Tag: remember words

Five Effective Strategies to Make Vocabulary Stick

Many experiments demonstrated that vocabulary forgetting starts as soon as learning happens. So what can be done? Research shows that there are some effective strategies teachers can use to help make vocabulary learning stick. The following are the main five of them:

1. Use peer explanation:

Ask students to explain what they’ve learned to their classmates. They can pronounce the words and explain their meanings. This strategy can not only increase retention but make vocabulary learning permanent in the long-term memory. In addition, it encourages active learning and students’ engagement.

2. Recycle the key vocabulary:

Review important vocabulary throughout the school year. Re-expose students to the previous vocabulary and give them multiple opportunities to use them in new contexts. Research shows that students perform better in their exam when they are given a brief review of what was covered several weeks before.

3. Give frequent practice tests:

In addition to regular review of the previous vocabulary, frequent practice tests on vocabulary can boost their long-term retention. Frequent practice tests protect against stress that often impairs memory performance. You can use a quick quiz at the start of each lesson to test your students’ knowledge of the vocabulary taught in the previous lessons. It is an effective remedial plan for low achievers who often forget vocabulary quickly.

4. Use word mapping:

Write a key word on the board or on a wall sheet and ask students to write related words or phrases to it. When similar words are grouped together, students will remember them more often. In addition, their stock of vocabulary will increase. This approach is helpful for students when writing a paragraph on certain topic.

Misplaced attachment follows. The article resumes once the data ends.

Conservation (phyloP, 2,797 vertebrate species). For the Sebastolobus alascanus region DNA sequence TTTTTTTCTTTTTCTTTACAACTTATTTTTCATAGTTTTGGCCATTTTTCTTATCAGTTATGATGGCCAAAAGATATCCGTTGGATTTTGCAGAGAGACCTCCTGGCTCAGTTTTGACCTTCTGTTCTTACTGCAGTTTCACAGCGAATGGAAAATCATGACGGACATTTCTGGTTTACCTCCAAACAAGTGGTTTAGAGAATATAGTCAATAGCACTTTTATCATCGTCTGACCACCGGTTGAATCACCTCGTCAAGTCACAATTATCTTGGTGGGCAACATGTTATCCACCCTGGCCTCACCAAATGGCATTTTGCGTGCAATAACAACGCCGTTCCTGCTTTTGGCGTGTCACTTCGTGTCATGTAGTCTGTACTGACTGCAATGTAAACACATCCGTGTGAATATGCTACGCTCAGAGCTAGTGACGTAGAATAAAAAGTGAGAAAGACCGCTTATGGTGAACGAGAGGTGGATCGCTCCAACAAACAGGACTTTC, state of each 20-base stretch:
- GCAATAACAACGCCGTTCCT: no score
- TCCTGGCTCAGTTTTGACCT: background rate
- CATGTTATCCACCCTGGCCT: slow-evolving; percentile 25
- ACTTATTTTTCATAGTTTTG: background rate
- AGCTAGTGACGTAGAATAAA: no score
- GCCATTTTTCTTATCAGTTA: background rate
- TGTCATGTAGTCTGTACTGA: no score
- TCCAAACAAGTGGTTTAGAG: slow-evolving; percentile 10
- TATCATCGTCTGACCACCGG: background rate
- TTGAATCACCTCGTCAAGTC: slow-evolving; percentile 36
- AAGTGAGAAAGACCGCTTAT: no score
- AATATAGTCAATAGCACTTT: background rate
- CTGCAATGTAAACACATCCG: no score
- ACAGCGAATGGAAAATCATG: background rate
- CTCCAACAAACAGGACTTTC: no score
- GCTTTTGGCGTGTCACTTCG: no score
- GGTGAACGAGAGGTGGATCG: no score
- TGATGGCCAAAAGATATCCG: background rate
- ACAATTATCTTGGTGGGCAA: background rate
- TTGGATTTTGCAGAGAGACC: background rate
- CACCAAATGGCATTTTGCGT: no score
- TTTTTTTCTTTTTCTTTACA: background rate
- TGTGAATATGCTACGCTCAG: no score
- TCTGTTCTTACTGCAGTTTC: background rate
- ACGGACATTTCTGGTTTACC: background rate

5. Combine text with images:

It’s often easier to remember words that have been presented with visual aids. Visual aids can not only attract students’ attention, but also they can facilitate and reinforce learning. It’s easier to remember what’s been read and seen.

P.S. If you liked this article, please share it with others using sharing buttons below. And if you are interested in receiving more materials about creative, non-boring ways to teach English, please Follow our Blog via Email.

Some ideas to show the meaning of new words

You don’t need to explain all new words to your pupils

  • When children learn their first language, they do not learn all the new words they meet at the same time. They learn words they are interested in, or words their parents feel are useful.
  • Children can often understand the meaning of a story, or a dialogue, even when they do not know all the words.
  • If you spend a lot of time teaching new words, children don’t have the time to practise words and structures they already know.
  • So, children do need to know words, but only teach a word if it is a common, useful or interesting word for them.

Do the following to help pupils remember words:

  • Distinguish between active words (which pupils must use) and passive ones (  which pupils should understand but not use well).
  • Recycle words through games, dialogues, short tests, posters on the classroom wall. This helps passive vocabulary to become active.
  • Encourage pupils to keep their own vocabulary books. Pupils can use translation in them, but they might also try drawing pictures, writing example sentences in English, or grouping words in categories (for example the weather, travel, clothes, family, ….. etc)

When You should translate words:

  • When explaining passive vocabulary, or abstract words such as love, hate, etc.
  • When checking that pupils understood the meaning of a word after presenting it.

Ways You can use to show the meaning of a word:

  • Using pictures, real objects or drawing on the blackboard are more memorable for pupils than translation.
  • Using  gestures, mime, body language and facial expressions to show the meaning of words such as ‘hot’,’ cold’, ‘happy’, ‘sad’, and so on.
  • Using examples from the real world (Is there a zoo in our city? What animals can you see in a zoo?)
  • Asking pupils, who know a word, to explain it in English or to draw a picture and asking others to guess the meaning. This may take a little time, but may add interest and enjoyment to the lesson.
English Language Teaching & Testing Guide © 2018 Frontier Theme